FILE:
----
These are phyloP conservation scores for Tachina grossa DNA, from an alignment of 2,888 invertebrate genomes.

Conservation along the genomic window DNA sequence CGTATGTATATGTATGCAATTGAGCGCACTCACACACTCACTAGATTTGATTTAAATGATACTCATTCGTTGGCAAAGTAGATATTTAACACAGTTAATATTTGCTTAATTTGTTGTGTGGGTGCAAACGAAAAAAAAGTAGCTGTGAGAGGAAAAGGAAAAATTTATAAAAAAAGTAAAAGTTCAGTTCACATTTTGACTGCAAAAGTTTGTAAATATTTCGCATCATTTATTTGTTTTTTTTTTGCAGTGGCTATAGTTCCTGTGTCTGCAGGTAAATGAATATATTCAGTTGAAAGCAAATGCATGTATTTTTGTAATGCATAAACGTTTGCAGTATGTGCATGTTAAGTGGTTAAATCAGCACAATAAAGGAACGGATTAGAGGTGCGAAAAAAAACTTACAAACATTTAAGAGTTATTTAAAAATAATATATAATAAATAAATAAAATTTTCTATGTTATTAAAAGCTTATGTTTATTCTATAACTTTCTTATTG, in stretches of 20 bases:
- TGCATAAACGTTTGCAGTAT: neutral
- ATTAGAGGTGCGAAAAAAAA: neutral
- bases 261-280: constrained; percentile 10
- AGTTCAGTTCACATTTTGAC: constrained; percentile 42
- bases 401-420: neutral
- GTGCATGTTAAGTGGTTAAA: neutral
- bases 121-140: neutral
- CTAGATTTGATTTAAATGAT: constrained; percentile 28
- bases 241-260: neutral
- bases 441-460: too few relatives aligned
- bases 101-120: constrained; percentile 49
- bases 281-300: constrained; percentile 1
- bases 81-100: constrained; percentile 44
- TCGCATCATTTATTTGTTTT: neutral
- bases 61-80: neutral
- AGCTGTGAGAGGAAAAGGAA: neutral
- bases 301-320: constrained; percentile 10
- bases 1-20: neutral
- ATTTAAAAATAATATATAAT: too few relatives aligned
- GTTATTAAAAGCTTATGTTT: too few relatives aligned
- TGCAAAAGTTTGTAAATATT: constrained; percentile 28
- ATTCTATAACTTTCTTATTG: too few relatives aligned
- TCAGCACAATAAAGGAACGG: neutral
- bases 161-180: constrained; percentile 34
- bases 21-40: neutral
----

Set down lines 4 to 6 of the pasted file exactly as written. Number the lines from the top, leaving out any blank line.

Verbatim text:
- ATTAGAGGTGCGAAAAAAAA: neutral
- bases 261-280: constrained; percentile 10
- AGTTCAGTTCACATTTTGAC: constrained; percentile 42